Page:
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Canada adds 45,000 jobs in June, mainly part time

Canada's economy added another 45,000 jobs in June, bumping the unemployment rate down to 6.5 per cent.

Quebec, British Columbia add jobs, but most provinces largely unchanged

Canada's economy added 45,000 jobs in June, Statistics Canada reported Friday. (Luke Sharrett/Bloomberg)

Canada's economy added another 45,000 jobs in June, bumping the unemployment rate down to 6.5 per cent.

Statistics Canada reported Friday that most of the new jobs were part time. There were 37,000 new part-time jobs and about 8,000 new full time jobs created during the month, the data agency reported.

The June numbers mean Canada's economy has now added jobs in all but two of the last 12 months, and has created 351,000 new jobs over that time, most of them full-time ones.

Seasonally adjusted on an annualized basis, that means Canada's economy has added more than 400,000 jobs in the past year, something that hasn't happened since 1979.

"It's absurdly strong," Scotiabank economist Derek Holt noted, "and the Bank of Canada's recent business outlook survey has CEOs saying they expect to continue hiring at a decent pace over the coming year."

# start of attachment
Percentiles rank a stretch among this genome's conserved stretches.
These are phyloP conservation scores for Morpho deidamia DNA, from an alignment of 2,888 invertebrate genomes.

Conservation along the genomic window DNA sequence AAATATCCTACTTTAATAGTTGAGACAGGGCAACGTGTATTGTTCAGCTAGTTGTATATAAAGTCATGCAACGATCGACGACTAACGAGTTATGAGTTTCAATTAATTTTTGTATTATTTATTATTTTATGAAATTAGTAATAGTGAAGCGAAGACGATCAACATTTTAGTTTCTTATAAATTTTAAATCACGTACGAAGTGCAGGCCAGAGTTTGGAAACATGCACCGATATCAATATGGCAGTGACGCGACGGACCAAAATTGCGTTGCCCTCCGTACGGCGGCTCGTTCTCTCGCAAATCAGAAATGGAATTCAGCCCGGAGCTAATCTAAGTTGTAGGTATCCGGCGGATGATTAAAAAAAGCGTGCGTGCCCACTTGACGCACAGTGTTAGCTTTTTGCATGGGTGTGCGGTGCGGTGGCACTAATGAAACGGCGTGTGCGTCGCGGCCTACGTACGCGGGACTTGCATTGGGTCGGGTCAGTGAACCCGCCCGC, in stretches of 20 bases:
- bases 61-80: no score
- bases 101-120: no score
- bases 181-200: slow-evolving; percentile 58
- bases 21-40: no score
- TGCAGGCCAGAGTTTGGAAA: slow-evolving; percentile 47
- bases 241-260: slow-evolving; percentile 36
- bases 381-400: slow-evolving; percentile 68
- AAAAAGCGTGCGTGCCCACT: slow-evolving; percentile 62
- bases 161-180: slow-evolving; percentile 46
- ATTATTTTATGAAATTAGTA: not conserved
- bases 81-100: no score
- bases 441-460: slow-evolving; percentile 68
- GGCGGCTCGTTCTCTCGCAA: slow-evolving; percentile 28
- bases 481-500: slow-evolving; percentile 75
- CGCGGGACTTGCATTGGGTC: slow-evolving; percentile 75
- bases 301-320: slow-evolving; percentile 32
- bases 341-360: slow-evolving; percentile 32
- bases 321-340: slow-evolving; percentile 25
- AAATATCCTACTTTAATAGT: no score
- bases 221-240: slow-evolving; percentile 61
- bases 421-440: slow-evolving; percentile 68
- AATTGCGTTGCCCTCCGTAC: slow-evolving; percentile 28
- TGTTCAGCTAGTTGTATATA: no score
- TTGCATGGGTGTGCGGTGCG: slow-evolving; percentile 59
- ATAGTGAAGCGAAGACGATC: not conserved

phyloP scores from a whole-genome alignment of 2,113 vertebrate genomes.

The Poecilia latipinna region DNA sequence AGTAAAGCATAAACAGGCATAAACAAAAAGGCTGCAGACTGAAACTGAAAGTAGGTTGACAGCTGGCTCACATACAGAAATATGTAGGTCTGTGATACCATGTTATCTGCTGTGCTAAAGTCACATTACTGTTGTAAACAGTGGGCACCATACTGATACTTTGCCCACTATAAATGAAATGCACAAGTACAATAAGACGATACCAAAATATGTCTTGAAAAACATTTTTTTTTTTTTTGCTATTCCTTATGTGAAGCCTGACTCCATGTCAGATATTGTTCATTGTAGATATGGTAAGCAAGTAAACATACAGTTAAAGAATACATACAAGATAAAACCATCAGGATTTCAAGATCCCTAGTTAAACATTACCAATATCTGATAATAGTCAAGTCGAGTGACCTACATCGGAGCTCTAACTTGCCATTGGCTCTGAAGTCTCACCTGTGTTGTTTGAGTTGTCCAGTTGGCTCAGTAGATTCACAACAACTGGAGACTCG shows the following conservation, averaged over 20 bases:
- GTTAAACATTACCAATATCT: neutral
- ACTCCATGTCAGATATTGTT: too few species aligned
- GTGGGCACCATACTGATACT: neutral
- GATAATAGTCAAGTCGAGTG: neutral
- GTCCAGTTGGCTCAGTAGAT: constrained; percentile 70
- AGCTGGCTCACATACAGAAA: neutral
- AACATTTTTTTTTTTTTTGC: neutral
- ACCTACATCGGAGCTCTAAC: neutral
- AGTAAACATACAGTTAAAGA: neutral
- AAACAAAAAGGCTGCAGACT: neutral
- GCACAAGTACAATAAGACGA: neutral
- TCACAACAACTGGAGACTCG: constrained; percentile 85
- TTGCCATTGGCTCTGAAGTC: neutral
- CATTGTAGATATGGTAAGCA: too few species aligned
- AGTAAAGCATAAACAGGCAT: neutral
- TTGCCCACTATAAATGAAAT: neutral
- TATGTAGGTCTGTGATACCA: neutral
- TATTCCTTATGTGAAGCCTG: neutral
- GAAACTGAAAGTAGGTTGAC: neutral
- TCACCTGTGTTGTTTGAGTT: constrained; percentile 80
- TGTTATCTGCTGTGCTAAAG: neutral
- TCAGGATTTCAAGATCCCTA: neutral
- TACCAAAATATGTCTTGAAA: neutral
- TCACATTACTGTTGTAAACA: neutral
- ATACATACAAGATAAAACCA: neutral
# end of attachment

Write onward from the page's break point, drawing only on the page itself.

Most of the jobs in June came in Quebec and British Columbia, which added 28,000 and 20,000 jobs, respectively, during the month.

Everywhere else, the job market was either slightly higher, or slightly lower.

The job numbers are the last major data release before the Bank of Canada meets next week to set its benchmark interest rate, and the consensus view in recent weeks is that the central bank will hike rates for the first time in seven years because the economy is starting to heat up.

Friday's job numbers will do little to change that plan, CIBC economist Avery Shenfeld said.

"Today's jobs numbers cement the case for the central bankers to raise rates in the coming week," he said, adding that Canada's job market is getting close to what economists consider to be full employment — when just about every adult who's able and willing to work has a job.

"Over to you, Gov. Poloz," Shenfeld said, referring to central bank head Stephen Poloz.

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